|Name||Fulfen Primary School|
|Ofsted Inspection Rating||Good|
|Inspection Date||16 September 2014|
|Address||Rugeley Road, Burntwood, Staffordshire, WS7 9BJ|
|Religious Character||Does not apply|
|Number of Pupils||419 (49% boys 51% girls)|
|Number of Pupils per Teacher||24.4|
|Percentage Free School Meals||8.7%|
|Percentage English is Not First Language||0%|
|Pupils with SEN Support||7.9%|
|Catchment Area Information Available||Yes, our catchment area data is FREE|
|Last Distance Offered Information Available||No|
Information about this school
Fulfen Primary school is larger than the average-sized primary school. There are two classes in each age group, including Nursery and Reception. The vast majority of pupils are of White British heritage. The proportion of disabled pupils and those who have special educational needs supported at school action, at school action plus or with a statement of special educational needs is below the national average. Only a very small number of pupils has an Education, Health and Care plan. The proportion of disadvantaged pupils eligible for the pupil premium (additional government funding for pupils known to be eligible for free school meals and those looked after by the local authority) is lower than average. The school meets the government’s current floor standards, which set the minimum expectations for pupils’ attainment and progress. In September 2013, the governors appointed a new headteacher and a teacher to lead the Nursery. In January 2014, they appointed a teacher to lead on the coordination of English. In February 2014, they appointed one teacher and, in April 2014, three teachers, including a new leader of the Early Years and a new special educational needs coordinator. In addition, two new teachers also started at the school in September 2014. Recently completed major building work took place in the school last year. There is a before-school breakfast club that is not managed by the governing body and did not form part of the inspection.
Summary of key findings for parents and pupils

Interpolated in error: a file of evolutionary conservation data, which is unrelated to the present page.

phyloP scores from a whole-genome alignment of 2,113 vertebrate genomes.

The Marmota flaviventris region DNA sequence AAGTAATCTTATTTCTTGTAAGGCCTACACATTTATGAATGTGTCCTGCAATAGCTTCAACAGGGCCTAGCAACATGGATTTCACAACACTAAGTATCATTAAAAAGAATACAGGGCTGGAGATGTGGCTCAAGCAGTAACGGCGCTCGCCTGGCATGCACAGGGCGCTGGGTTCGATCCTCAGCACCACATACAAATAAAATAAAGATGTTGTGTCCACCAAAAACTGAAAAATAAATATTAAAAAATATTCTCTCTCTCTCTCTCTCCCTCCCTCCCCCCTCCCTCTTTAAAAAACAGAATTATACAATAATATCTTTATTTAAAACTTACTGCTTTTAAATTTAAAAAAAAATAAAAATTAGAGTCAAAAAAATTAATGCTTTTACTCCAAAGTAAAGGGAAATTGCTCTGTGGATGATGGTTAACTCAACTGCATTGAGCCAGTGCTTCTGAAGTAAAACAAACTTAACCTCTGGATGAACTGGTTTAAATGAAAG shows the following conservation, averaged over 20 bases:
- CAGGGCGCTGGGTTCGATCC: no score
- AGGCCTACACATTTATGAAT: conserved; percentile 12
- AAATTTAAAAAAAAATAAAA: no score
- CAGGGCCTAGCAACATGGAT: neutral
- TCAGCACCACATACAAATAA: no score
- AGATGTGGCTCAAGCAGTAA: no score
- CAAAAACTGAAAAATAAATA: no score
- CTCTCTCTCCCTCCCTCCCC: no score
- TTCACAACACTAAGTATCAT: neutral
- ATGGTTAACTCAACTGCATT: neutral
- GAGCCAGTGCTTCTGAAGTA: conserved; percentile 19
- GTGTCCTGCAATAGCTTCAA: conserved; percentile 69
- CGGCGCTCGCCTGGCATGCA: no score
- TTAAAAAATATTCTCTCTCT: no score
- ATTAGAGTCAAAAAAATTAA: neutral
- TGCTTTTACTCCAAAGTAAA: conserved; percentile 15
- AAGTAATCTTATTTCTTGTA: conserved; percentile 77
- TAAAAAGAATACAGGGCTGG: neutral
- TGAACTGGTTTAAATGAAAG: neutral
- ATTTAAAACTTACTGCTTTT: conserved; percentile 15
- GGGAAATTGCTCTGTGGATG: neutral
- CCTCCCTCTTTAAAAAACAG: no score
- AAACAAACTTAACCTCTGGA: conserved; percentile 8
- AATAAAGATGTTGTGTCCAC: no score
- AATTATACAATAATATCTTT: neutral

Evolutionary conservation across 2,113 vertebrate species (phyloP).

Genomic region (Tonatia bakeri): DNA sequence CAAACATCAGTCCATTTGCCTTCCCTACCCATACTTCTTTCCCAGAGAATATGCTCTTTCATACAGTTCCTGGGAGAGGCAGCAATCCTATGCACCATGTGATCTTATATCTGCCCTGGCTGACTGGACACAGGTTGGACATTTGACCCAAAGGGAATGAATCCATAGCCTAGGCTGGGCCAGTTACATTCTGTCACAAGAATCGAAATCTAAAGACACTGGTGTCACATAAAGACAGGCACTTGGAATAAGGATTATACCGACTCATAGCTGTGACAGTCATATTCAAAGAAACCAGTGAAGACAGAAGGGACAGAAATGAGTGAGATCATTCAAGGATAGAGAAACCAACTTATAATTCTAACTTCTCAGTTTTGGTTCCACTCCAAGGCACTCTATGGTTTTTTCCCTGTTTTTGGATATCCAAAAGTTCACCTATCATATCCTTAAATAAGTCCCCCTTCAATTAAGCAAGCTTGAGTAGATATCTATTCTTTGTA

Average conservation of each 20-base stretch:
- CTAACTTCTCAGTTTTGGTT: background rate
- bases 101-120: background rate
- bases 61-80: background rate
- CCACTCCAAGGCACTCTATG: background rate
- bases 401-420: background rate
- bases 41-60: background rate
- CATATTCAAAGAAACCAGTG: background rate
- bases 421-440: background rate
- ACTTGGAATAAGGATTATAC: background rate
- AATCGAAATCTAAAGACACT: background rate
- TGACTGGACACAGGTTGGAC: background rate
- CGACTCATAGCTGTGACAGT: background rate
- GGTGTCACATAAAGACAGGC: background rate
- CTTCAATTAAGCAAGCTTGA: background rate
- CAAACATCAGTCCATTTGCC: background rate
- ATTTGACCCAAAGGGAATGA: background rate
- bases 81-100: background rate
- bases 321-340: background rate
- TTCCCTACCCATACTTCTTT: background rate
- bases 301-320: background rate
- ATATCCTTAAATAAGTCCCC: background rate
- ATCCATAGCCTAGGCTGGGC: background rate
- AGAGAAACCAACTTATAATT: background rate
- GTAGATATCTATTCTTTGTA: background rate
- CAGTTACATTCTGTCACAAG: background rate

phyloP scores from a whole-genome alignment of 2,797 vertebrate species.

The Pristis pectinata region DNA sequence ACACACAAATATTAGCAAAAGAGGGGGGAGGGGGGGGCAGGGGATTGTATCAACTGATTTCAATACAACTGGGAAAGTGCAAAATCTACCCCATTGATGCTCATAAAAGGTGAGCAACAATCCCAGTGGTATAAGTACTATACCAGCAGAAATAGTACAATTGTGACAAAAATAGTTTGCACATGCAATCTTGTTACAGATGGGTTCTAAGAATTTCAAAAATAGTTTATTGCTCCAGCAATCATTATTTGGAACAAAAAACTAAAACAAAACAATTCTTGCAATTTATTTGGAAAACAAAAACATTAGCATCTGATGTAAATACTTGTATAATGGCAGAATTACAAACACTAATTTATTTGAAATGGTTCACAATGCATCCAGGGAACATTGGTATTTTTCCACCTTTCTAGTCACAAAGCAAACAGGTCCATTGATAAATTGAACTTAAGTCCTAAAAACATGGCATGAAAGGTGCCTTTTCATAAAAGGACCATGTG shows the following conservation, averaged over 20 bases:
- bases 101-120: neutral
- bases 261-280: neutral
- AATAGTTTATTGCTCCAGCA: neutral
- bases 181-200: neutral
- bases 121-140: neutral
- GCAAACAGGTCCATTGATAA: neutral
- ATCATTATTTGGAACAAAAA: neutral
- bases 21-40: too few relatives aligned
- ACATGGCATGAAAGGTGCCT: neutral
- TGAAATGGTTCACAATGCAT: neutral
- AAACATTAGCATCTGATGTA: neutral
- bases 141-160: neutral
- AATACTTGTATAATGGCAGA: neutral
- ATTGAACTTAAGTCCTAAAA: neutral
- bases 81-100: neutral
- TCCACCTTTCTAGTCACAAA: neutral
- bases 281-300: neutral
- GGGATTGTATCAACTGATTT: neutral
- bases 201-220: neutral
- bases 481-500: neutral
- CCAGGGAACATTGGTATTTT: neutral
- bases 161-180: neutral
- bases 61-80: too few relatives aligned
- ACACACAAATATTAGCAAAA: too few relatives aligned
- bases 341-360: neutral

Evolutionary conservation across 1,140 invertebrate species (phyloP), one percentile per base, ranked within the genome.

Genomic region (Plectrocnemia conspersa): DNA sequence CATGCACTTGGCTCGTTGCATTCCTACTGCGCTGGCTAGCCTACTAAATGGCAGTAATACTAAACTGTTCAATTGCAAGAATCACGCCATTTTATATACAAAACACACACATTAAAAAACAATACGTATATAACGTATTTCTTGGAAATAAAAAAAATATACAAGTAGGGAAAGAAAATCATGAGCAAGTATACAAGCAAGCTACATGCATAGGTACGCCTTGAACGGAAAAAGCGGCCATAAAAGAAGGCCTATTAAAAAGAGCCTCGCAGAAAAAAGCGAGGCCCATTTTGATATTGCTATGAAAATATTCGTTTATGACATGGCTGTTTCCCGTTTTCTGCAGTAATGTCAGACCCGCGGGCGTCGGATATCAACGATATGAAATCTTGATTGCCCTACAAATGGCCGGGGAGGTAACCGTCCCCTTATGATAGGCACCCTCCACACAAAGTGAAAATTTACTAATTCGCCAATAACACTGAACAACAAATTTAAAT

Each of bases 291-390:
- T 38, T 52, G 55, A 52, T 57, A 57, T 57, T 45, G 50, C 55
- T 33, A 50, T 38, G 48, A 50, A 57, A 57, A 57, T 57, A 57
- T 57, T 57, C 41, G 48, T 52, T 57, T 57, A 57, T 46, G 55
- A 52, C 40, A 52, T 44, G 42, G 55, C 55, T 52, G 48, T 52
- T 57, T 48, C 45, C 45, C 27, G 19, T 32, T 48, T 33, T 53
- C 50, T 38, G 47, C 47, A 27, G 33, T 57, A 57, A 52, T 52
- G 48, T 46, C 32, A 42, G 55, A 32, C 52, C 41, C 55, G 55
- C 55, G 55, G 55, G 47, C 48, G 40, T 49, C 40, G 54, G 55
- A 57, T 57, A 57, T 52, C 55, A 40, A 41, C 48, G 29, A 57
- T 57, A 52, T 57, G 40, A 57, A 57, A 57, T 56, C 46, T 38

This is a good school. The school’s good improvement since the last inspection is due to the very skilled headteacher, the very effective leadership team and to good teaching. In reading, writing and mathematics, pupils of all ages made good gains in skills and knowledge in 2014 as the school accelerated their progress. Pupils now achieve well in reading, writing and mathematics by the time they leave the school at the end of Year 6. Disadvantaged and disabled pupils and those who have special educational needs now make good progress. Provision for children in the Early Years has improved and is now good. The setting is well-organised and welcoming. Resources, both inside and outdoors, are good which has helped to consolidate children’s good progress. Pupils feel safe, behave well and enjoy school. Teaching now is almost always good and sometimes outstanding. Teachers check on pupils’ progress regularly and help them to improve their work. The activities teachers provide for pupils make learning relevant and fun. Pupils’ learning is enlivened by regular visitors, trips to places of local interest and a wide range of enrichment activities. These support pupils’ spiritual, moral and social development very well. The school’s leaders, including governors, make sure that any emerging weaknesses are quickly addressed. They are taking effective action to improve teaching and achievement further. Governors are very knowledgeable about the school’s work. They visit regularly and closely monitor all aspects of its work. They provide effective support and are rigorous in holding leaders to account. It is not yet an outstanding school because : Occasionally, individual pupils are not given challenging enough work to do. When this happens they lose concentration and progress slows. Pupils do not achieve as well in the use of spelling and grammar as they do in reading and other subjects. Teachers do not consistently provide clear guidance or feedback that will help pupils understand how to improve, or check that they act on this advice in their subsequent work. Staff do not share their skills and expertise sufficiently to improve their teaching.